Spawning habitat and reproductive strategies of lake trout (Salvelinus namaycush) in a northern boreal lake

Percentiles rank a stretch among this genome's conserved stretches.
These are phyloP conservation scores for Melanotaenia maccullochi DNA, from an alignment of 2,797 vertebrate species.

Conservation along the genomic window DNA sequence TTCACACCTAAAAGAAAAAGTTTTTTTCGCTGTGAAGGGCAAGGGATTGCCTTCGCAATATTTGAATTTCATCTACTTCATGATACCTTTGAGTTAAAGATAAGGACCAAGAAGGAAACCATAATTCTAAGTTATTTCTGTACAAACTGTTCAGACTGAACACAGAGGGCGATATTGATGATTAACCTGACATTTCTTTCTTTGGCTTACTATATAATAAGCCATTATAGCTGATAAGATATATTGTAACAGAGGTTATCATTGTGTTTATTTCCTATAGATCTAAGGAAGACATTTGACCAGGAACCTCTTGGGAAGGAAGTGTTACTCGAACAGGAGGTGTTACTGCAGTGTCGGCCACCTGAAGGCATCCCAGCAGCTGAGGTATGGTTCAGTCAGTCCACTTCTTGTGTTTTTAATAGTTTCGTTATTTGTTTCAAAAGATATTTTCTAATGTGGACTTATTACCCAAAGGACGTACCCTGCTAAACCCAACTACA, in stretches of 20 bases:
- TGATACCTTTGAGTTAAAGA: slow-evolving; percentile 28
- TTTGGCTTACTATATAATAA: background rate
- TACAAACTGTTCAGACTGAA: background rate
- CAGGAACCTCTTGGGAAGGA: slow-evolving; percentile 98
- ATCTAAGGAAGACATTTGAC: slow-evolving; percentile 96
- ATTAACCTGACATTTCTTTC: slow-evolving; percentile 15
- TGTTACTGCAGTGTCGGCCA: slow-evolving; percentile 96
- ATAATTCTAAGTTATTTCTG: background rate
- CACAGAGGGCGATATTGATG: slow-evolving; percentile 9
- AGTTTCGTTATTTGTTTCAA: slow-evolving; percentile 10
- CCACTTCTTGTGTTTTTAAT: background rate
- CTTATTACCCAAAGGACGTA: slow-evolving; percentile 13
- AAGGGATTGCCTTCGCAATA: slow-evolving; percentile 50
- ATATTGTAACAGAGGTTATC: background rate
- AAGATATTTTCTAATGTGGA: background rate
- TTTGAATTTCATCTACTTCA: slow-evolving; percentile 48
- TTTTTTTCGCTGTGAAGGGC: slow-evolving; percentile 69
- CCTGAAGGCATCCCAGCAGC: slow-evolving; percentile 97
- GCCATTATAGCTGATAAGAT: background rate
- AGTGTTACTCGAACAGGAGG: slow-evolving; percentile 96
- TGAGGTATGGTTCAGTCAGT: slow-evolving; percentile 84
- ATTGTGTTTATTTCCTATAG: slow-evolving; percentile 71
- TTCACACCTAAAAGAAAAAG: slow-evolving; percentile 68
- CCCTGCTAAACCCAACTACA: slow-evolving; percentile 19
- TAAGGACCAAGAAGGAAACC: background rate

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Lake trout (Salvelinus namaycush) have a broad distribution across Canada’s north, yet most studies that describe reproductive habitat and behaviour have been conducted in the southern extent of their range. Northern regions are experiencing unprecedented changes from climate and industrial development, and thus there is a pressing need to understand the reproductive habitat and behaviour of this species. I examined a dozen sites around Alexie Lake, Northwest Territories, to test if physical habitat and wind exposure were important determinants of spawning site use and embryonic survival. Spawning was found to occur in ~2 m water depth, on 3–15 cm diameter clean substrate on the leading edge of shoals that ended in a rock crib rising abruptly in nearshore regions around the lake. Wind direction was predominantly from the west, although it was highly variable within and among spawning seasons. I found evidence of lake trout spawning at each site examined, which was not limited to shoals facing a predominant wind direction. High variation in embryonic survival (2–83%) from incubation trays was observed among spawning sites, demonstrating a large gradient in habitat quality exists within a given lake. However, modelled wind exposure did not predict embryonic survival, nor did physical characteristics - including shoal depth and slope, as well as cobble size and shape - that may influence interstitial water flow on spawning shoals. Using an acoustic telemetry monitoring system and novel spatial temporal clustering analysis, I was able to quantify lake trout spawning movements and behaviours over the course of an entire spawning season. Lake trout formed clusters on spawning shoals around the entire nearshore region, as well as around several islands, confirming that suitable spawning habitat is abundant in Alexie Lake. Males arrived on spawning shoals earlier than females and remained longer for a maximum of 25 consecutive days; females occupied spawning shoals for a maximum of 8 consecutive days over the course of the spawning season. Males formed over four times as many spawning clusters and visited twice as many sites than females. Spawning clusters were predominantly formed at night but were also observed during daylight hours, especially during the peak spawning season (September 9–19). I found males had higher activity rates, and spent longer periods on spawning shoals, than females, in spite of similar daily travel distances between sexes. Overall, my findings challenge the conventional role of wind as a predominant predictor of lake trout spawning site quality. I propose that the unpredictable nature of wind and abundance of suitable habitat may favour lake-wide spawning by lake trout as a bet-hedging strategy in northern lakes with limited fetch.